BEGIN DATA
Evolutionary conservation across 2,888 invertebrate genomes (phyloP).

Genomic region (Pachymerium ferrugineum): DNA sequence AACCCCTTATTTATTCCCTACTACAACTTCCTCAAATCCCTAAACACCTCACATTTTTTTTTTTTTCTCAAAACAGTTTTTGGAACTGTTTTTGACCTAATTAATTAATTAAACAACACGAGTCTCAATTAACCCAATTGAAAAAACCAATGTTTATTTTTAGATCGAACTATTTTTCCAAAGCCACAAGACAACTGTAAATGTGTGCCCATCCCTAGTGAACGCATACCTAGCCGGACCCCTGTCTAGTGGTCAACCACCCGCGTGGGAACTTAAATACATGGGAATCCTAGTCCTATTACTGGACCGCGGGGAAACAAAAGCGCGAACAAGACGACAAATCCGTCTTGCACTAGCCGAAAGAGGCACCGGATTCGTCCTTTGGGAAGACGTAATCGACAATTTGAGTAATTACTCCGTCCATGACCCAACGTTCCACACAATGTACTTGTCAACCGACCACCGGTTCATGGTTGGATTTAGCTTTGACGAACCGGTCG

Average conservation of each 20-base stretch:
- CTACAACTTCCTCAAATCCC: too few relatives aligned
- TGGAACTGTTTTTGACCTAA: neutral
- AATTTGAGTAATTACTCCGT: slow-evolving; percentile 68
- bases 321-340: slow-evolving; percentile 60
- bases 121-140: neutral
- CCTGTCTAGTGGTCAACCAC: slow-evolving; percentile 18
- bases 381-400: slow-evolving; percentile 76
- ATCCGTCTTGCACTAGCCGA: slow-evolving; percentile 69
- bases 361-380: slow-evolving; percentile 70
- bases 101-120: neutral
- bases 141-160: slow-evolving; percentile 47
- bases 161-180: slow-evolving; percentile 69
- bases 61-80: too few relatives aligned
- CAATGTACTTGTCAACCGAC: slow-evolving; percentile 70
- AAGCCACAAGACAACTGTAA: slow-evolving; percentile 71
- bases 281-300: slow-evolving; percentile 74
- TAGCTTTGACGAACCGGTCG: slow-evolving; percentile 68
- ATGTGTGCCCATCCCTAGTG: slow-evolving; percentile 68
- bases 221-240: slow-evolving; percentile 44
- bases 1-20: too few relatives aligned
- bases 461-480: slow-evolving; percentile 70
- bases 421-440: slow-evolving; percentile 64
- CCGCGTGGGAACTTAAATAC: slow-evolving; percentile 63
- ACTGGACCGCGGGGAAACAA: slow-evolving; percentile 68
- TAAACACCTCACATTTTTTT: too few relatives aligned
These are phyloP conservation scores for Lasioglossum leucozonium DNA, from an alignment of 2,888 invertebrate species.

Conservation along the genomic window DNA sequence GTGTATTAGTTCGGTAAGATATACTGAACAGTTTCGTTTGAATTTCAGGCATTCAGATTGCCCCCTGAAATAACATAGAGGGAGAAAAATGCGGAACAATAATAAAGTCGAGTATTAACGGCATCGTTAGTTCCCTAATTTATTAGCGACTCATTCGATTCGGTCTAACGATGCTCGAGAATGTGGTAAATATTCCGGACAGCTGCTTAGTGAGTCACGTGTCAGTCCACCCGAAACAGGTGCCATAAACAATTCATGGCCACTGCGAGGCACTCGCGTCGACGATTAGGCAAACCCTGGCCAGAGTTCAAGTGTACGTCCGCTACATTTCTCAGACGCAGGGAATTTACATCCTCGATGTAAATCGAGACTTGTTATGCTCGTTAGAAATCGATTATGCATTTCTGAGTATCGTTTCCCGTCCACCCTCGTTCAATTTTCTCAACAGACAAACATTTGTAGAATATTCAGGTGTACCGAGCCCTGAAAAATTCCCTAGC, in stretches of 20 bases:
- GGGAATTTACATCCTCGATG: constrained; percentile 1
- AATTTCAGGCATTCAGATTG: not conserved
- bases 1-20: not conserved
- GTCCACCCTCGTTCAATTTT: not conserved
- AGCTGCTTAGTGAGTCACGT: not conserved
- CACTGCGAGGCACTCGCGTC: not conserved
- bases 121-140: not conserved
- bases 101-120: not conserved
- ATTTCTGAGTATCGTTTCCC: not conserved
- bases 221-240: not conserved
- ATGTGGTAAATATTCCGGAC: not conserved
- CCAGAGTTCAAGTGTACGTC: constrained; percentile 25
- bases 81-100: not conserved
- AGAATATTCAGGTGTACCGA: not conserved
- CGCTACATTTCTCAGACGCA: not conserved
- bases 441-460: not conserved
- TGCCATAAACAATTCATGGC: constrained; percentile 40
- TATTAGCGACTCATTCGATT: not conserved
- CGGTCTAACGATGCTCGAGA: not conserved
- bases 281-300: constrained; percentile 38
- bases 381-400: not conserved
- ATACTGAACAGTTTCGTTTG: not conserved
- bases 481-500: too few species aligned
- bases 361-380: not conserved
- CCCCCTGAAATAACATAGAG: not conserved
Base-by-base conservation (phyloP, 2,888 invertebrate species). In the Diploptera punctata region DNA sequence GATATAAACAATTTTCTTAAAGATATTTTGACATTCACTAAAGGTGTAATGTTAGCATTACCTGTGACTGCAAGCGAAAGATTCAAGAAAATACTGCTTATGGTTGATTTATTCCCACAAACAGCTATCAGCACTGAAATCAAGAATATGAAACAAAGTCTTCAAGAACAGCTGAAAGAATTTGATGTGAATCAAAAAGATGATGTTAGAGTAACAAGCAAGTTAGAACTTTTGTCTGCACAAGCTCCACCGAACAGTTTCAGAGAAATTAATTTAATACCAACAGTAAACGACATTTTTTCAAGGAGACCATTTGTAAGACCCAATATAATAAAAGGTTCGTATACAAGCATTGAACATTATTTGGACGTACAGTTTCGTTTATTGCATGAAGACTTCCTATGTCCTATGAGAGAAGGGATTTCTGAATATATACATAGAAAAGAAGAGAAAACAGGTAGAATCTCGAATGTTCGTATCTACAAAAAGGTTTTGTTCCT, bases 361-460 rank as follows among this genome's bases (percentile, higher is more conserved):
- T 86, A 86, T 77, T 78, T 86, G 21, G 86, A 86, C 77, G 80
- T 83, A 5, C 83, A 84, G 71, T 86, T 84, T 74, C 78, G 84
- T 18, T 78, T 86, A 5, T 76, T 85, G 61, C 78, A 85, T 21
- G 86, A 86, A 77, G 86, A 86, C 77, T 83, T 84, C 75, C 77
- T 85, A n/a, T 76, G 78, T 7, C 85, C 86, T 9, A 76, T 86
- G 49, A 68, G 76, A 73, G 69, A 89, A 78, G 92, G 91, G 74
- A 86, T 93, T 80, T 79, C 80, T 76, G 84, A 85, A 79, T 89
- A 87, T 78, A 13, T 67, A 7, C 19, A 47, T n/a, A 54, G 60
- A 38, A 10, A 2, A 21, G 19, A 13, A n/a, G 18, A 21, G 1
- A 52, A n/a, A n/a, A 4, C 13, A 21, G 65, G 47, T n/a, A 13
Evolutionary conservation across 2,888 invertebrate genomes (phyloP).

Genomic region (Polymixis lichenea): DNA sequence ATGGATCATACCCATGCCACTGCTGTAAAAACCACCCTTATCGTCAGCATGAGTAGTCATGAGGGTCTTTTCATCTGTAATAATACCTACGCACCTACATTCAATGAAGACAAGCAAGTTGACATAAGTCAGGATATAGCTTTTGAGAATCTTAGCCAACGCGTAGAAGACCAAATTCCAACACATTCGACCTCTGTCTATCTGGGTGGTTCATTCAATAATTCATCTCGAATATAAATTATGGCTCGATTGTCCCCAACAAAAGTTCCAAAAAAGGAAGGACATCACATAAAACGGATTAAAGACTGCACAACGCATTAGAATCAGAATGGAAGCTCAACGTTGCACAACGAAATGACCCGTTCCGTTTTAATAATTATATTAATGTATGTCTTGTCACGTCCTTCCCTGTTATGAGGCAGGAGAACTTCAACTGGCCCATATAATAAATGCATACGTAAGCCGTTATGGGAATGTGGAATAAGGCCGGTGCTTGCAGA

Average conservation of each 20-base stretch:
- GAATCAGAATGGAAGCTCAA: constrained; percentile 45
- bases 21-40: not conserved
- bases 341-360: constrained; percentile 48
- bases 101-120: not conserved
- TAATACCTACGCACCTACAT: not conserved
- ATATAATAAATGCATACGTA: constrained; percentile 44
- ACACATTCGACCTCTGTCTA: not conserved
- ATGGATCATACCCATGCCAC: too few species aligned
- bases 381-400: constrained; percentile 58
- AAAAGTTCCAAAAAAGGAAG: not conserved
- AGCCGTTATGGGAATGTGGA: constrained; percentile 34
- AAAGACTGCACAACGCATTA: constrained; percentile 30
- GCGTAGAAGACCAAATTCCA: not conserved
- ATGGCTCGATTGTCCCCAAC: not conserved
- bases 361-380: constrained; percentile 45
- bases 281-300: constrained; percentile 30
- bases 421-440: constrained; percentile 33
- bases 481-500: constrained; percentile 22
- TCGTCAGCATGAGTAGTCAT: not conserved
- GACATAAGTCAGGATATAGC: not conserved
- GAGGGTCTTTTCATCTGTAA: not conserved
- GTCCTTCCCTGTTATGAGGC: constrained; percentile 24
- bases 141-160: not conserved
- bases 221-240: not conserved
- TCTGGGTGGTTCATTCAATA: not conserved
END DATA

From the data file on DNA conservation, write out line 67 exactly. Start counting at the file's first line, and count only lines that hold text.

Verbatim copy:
Evolutionary conservation across 2,888 invertebrate genomes (phyloP).